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Sexism and Mental HealthUpdated automatically every 5 minutes

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Claim: Are sexist men more likely to have mental health issues?

Status: plausible


Claims that the sexist behaviors of men can create mental health problems have been appearing across news sites during late 2016. These claims originated from the APA's study that claimed their studies showed links between sexism in men and mental health issues. The study from the American Psychological Association posted their study on November 21, 2016. The Guardian posted their article the same day, and the Washington Post the following day of November 22.


Origin and Prevalence:

All sources identifying this claim can be sourced back to a study done by the American Psychological Association. This study analyzed and drew from 78 different studies, with a total of 19453 participants, on how men who identify with more masculine characteristics and behavior relate to their mental health. The study analyzed how 11 variables that were attributed to masculine behaviors, winning, emotional control, risk-taking, violence, dominance, playboy, self-reliance, a primacy of work, power over women, pursuit over status, and disdain for homosexuals. The conclusions of this study, "Our meta-analytic findings reveal that conformity to masculine norms was positively associated with negative mental health as well as inversely related to positive mental health and psychological help seeking."




Issues and analysis:

The study is not ignorant to its limitations and suggests some things to consider before declaring that this claim is fact. The study primarily looked at data of constructed behaviors of masculinity and not physical behaviors that attribute to masculinity such as exercise that good benefit mental health. Another limitation was that the study only analyzed data written in English and could have left our meaningful data in a foreign language, nor did they specify if the sexual orientation of the males analyzed. From these limitations, one cannot fully declare this claim to be fact, but only plausible.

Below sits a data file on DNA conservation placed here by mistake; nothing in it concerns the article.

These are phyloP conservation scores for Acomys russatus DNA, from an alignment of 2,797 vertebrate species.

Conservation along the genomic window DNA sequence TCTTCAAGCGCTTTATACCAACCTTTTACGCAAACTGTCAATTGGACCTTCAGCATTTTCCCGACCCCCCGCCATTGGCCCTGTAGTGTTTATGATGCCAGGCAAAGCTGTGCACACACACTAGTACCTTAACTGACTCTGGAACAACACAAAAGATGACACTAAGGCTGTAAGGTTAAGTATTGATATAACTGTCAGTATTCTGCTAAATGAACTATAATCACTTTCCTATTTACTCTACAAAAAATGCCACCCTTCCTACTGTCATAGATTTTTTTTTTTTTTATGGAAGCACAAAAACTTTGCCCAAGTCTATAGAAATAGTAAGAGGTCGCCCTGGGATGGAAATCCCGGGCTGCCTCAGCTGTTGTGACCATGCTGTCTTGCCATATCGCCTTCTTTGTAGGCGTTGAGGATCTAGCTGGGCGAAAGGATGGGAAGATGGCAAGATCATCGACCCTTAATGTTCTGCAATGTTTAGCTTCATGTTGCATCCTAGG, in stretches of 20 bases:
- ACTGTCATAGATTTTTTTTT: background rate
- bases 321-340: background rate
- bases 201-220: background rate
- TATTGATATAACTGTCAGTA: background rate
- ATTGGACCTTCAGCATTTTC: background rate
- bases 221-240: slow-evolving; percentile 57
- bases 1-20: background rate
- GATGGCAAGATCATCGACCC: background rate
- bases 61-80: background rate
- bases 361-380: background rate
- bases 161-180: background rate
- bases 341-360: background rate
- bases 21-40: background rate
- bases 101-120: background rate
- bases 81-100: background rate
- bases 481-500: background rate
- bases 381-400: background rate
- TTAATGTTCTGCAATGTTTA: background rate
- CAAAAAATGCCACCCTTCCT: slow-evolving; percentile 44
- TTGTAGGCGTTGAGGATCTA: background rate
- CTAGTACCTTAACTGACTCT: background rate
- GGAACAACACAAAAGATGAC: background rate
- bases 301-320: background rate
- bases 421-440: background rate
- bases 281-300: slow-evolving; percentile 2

The APA also released a brief description of the study's findings on its website. It notes that there is a relationship between sexism in males ("playboy" attitude, ideas of traditional masculinity, etc.) and not just mental health, but participating in risky behaviors and not being likely to seek professional help. While they found a connection between these things, there was one realm where they didn't find any real effects: self-reliance. This may be due to the complexity of the issue since many men find meaning in things like their jobs.

Shortly after the study was released, the Washington Post wrote an article summarizing the study. In addition to hitting the statistical highlights, they also gathered quotes and background information from both the authors of the study (such as Y. Joel Wong) and leading researchers and teachers in the field (such as Micheal Addis).

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The Digital Polarization Initiative is a student-run project which allows university students to investigate questions of truth and authority on the web and publish their results. Learn more, or see our index. Photo credits here. DigiPo members can edit this page.